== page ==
The wind has shifted. It's absolutely different. You should have seen the Swedish press back then, before the publication. They were crazy, and everyone was going after me, I was all over the headlines: "How could he do that?" There was really a media storm. I was laying in my bed, absolutely shocked. I understand how the Millennium books engaged people.
But you know, a month later the wind changed directions. I got great reviews from the Der Spiegel, The New York Times, Le Monde, The Guardian, and suddenly readers started writing: "Oh God, I love that she's back, that it's back."
It's such a joy for me to know that this has been good, not only for me, but for Stieg Larsson. Now a new generation reads his books, and we are making a documentary about his political work. I think this is really a win-win, because the figures are even more iconic now.
You began your career as a crime reporter for national newspapers. Does crime fiction need truth and facts?
As a crime writer, you can do whatever you want. But I think it's easier to write crime fiction if you know about the truth. If you want to write fiction, it's very good to do journalistic research. So that's what I always try to do. I always try to dig in. I used to say that good journalists need literary technique, but good fiction, good literature always needs journalistic research. You have to know what you're writing about.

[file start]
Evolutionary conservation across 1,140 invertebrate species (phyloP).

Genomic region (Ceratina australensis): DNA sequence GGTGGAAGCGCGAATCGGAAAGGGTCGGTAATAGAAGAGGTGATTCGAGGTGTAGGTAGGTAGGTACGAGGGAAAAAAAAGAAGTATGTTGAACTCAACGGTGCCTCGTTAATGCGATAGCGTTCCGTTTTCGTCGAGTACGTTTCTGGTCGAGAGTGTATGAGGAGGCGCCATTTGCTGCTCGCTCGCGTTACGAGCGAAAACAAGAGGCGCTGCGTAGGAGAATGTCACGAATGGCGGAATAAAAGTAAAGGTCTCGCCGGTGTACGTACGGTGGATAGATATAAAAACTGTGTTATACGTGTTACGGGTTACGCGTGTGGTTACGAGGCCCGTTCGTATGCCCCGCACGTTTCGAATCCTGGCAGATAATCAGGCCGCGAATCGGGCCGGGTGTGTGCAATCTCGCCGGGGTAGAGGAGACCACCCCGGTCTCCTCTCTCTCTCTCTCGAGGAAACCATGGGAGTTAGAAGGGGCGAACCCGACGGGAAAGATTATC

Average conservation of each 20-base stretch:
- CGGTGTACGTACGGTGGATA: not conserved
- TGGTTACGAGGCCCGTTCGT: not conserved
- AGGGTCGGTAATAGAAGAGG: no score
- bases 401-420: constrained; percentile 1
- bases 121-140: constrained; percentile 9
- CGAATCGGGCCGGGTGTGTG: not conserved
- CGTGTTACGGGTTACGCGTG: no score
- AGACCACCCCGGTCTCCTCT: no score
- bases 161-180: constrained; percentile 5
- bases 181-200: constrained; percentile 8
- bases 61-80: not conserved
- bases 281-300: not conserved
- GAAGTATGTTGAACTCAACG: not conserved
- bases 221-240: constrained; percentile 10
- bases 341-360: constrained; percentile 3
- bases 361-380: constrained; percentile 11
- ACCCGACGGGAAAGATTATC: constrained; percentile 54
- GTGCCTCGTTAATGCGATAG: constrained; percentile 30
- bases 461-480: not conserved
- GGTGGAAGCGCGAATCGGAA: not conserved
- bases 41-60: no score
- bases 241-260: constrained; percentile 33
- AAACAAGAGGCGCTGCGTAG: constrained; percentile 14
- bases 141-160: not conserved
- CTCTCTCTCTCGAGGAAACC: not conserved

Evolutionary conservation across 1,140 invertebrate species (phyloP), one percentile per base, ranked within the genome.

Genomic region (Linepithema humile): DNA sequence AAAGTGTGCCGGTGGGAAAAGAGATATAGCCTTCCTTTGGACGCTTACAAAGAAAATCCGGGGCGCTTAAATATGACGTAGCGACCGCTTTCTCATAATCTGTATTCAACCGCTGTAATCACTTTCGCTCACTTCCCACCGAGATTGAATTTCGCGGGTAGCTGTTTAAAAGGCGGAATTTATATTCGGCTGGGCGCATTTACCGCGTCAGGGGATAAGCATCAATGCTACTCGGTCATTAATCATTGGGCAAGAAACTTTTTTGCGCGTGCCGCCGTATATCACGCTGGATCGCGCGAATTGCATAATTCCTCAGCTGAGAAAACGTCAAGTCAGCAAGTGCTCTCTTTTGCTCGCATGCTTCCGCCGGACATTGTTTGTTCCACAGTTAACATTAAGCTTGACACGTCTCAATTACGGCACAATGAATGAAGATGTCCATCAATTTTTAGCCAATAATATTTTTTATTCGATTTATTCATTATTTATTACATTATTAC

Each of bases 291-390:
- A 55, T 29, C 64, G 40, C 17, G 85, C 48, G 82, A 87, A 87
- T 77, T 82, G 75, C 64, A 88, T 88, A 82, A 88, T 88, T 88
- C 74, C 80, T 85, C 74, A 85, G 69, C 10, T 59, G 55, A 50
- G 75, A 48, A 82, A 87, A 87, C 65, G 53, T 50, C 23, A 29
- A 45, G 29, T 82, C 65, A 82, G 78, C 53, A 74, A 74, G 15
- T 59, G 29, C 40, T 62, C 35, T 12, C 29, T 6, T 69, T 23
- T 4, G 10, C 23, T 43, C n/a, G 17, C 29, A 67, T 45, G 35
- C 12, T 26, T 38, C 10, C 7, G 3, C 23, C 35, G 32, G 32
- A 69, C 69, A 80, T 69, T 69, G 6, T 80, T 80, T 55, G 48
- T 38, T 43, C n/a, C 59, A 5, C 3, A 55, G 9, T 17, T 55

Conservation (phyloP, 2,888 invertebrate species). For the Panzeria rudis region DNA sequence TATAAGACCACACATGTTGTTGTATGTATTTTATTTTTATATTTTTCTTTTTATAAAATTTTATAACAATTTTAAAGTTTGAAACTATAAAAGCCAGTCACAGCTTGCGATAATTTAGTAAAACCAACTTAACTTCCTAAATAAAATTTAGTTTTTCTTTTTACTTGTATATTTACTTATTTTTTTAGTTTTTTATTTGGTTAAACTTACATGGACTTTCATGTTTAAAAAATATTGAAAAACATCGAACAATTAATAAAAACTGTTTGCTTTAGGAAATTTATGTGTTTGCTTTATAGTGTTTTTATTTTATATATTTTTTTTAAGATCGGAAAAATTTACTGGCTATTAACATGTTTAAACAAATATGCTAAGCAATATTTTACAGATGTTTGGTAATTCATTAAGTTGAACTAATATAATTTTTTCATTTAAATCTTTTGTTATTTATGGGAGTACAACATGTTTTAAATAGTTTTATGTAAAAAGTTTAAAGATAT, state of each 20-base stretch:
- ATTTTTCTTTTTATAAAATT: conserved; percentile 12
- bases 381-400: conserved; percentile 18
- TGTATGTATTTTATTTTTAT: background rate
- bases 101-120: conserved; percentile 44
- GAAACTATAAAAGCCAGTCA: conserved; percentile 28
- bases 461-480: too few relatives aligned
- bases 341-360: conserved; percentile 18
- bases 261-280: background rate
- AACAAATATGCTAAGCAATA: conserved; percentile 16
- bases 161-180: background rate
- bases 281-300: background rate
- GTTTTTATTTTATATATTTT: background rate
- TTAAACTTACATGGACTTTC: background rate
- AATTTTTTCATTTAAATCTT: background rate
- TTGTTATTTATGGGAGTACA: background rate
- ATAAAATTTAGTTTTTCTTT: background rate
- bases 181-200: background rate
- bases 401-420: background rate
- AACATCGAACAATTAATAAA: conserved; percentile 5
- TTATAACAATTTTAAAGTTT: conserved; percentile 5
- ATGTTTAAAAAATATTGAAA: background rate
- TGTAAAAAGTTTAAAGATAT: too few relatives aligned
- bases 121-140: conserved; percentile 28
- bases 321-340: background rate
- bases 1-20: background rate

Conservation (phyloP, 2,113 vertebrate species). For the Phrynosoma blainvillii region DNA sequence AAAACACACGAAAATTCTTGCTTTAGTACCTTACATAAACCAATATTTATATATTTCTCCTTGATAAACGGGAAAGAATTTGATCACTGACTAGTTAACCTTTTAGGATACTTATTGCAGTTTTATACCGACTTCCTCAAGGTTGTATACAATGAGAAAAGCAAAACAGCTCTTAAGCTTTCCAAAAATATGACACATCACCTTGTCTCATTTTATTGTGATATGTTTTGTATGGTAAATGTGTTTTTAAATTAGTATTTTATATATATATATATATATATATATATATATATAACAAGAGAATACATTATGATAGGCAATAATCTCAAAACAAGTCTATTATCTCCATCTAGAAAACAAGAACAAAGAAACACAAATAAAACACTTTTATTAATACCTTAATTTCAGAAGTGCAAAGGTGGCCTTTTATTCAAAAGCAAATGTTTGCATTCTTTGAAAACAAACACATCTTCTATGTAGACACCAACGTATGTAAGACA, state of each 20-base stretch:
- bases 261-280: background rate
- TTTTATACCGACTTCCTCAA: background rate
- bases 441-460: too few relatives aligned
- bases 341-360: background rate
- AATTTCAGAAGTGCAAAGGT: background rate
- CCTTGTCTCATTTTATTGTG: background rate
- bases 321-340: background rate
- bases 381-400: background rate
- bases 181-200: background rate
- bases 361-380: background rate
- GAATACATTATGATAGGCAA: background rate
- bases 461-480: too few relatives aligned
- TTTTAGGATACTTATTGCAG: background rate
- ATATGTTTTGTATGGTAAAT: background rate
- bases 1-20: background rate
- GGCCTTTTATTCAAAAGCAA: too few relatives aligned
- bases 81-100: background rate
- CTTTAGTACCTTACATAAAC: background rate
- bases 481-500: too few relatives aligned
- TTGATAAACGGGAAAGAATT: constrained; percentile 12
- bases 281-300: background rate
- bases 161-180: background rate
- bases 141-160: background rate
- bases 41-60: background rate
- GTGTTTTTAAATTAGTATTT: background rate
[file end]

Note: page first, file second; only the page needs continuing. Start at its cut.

You became famous as a writer of biographies, including "I am Zlatan Ibrahimovic," the life story of the football icon. Will you go back to writing biographies now, or will you write more crime stories?
Well, no, I will stay with crime. I have this idea that I myself at least think is brilliant. I'm absolutely thrilled. So now I have to prove that I could write equally good books with my own characters.
Can you tell us any more?
I don't have a title yet, but I know that I will flirt a little with Sherlock Holmes, but a more depressive, darker Sherlock Holmes. And I will have a female sort of Dr. Watson from the suburbs. So I have one person from the upper class and one from sort of the ghetto. The greatest challenge is that I will write as a woman. A woman from a different background than I. That's really a challenge.
Has the date of publishing been set?
Yes, 2021. I have just signed a contract for three books with my Swedish publishing house, and then we will sell it internationally at the Frankfurt Book Fair. So I will be coming to Germany as well.
Born in 1962, David Lagercrantz published several novels as well as non-fiction titles in his professional capacity as a journalist and author. In 2013, the original publisher of Stieg Larsson's highly popular "Millennium" series in Sweden and Larsson's family chose Lagercrantz as Larsson's successor to continue his unfinished "Dragon Tattoo" series. Lagercrantz' additional, highly successful books were followed by film adaptations. The Girl Who takes an Eye for an Eye of 2017 quickly went to the top of the New York Times bestsellers list.